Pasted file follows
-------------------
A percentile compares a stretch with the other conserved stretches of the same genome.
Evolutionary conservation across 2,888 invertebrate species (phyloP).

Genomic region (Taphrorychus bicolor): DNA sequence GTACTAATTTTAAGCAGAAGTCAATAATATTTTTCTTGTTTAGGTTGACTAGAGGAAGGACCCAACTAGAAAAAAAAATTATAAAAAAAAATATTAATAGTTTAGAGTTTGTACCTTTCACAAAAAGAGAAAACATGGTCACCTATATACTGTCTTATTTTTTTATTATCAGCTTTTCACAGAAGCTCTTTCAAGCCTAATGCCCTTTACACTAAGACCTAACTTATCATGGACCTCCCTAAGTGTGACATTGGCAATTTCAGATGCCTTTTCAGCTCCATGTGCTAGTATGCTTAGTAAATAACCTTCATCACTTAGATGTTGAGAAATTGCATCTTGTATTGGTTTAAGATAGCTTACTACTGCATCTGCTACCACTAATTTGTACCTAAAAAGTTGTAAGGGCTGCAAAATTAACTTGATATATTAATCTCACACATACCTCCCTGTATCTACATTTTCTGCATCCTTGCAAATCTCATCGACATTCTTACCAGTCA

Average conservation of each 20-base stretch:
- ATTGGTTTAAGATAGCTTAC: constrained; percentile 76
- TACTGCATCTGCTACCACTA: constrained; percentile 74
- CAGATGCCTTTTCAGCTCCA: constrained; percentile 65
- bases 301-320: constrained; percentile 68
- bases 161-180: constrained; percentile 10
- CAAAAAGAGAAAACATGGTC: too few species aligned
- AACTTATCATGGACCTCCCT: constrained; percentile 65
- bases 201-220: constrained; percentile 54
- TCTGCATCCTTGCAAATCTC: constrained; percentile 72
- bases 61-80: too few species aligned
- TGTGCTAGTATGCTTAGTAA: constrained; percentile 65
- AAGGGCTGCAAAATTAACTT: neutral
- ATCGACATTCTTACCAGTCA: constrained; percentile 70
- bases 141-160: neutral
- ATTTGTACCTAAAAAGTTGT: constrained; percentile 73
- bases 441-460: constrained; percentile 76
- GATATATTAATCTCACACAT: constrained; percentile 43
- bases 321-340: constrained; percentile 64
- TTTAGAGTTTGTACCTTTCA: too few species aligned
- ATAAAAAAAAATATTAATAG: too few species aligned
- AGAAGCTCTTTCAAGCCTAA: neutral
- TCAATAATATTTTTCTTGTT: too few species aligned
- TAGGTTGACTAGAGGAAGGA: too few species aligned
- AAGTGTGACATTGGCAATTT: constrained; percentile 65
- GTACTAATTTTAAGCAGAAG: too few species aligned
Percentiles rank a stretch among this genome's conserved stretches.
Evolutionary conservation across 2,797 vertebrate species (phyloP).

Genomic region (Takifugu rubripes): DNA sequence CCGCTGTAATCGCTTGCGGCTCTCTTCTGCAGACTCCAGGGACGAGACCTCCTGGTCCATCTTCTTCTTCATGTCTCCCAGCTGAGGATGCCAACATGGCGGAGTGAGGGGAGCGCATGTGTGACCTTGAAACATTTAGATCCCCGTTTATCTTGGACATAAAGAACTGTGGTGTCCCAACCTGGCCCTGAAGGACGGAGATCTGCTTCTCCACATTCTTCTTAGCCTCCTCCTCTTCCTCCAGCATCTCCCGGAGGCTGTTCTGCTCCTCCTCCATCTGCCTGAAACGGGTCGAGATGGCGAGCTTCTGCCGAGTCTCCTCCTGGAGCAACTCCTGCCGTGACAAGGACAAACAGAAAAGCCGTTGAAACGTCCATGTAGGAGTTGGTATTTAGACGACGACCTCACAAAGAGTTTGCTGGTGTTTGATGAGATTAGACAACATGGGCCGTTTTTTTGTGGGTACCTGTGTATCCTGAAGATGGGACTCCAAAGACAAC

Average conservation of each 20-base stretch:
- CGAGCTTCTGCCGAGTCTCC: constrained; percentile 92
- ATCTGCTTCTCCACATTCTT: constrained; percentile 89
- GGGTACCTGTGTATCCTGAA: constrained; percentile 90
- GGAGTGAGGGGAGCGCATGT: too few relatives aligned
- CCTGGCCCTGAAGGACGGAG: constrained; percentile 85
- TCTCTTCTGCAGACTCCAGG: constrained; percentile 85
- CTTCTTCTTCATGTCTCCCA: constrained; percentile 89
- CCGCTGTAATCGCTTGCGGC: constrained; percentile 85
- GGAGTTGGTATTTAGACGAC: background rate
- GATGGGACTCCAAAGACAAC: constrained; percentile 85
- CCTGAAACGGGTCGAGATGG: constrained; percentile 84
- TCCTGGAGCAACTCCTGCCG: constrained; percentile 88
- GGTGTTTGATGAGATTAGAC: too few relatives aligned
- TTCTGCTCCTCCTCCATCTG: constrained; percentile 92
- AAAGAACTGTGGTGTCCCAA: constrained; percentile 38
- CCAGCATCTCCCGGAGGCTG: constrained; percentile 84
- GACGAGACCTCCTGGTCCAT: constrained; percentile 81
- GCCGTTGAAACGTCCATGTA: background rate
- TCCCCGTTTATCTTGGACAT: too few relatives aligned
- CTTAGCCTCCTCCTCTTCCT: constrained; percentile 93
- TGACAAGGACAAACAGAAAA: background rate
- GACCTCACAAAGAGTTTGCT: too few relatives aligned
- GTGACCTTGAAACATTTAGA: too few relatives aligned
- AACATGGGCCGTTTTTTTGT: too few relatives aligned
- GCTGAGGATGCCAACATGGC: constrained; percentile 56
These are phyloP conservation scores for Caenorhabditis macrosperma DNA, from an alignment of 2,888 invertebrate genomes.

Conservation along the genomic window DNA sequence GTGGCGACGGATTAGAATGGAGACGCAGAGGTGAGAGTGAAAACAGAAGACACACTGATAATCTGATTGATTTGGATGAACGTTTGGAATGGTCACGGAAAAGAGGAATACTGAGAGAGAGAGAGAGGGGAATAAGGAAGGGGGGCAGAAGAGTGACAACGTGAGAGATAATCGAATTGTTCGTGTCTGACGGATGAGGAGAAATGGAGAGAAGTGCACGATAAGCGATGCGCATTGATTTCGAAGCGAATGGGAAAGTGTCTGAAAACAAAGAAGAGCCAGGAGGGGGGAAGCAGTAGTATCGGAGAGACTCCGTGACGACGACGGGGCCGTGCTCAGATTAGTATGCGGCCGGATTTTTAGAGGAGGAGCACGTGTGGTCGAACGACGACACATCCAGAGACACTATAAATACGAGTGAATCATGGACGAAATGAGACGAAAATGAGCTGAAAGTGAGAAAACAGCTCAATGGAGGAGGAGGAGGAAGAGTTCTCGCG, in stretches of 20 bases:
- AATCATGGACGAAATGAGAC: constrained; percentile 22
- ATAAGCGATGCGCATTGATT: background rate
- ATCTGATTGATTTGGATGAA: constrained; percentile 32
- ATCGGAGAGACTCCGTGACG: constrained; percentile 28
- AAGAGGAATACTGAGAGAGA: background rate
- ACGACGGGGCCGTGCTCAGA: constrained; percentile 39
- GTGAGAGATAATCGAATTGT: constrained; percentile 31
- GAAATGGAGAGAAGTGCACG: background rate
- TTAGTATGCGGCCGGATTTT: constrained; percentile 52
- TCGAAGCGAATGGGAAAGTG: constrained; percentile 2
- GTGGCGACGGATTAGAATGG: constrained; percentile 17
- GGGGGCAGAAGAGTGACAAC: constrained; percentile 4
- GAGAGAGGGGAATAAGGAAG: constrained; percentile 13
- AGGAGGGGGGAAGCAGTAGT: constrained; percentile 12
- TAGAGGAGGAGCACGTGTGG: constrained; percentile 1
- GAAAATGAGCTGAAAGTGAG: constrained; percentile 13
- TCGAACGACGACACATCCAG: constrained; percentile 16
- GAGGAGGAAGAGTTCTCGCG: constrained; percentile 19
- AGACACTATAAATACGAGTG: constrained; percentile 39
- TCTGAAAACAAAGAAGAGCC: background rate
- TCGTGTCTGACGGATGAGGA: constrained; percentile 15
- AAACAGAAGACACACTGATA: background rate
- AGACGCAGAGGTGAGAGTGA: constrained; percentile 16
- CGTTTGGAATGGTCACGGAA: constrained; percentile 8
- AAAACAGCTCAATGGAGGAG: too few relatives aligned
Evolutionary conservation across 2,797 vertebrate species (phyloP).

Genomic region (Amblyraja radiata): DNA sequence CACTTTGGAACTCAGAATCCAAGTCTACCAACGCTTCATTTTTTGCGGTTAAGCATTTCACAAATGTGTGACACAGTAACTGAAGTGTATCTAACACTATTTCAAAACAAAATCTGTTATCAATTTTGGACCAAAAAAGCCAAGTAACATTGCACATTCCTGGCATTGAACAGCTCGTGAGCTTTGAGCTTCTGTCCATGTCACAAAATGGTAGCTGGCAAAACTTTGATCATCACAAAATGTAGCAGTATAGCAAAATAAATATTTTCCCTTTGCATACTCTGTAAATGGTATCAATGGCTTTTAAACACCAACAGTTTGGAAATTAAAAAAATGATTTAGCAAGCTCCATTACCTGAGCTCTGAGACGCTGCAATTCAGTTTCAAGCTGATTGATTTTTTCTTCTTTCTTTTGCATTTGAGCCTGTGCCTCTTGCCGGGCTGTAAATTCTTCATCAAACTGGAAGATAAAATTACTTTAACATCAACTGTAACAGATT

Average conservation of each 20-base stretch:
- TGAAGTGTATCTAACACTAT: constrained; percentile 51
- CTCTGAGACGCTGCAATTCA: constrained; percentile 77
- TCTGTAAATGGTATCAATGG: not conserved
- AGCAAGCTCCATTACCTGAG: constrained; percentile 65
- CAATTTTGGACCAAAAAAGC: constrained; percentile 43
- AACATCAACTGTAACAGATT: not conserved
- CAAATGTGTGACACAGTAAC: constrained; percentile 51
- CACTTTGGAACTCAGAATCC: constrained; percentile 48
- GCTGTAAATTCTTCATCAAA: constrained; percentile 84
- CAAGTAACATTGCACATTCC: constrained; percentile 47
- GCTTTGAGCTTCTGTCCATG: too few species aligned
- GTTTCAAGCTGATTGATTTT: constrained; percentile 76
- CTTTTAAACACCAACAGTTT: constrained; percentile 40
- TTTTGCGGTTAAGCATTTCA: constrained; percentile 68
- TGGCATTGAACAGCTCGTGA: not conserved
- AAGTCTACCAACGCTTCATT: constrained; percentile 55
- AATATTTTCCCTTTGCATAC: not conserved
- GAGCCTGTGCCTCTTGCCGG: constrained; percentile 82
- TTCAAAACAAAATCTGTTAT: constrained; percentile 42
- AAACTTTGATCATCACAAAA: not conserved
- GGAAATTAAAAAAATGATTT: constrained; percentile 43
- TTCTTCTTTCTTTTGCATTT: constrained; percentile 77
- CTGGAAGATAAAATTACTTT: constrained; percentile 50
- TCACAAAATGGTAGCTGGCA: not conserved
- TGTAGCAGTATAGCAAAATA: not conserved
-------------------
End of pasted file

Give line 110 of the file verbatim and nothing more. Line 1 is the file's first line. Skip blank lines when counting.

- TTCTTCTTTCTTTTGCATTT: constrained; percentile 77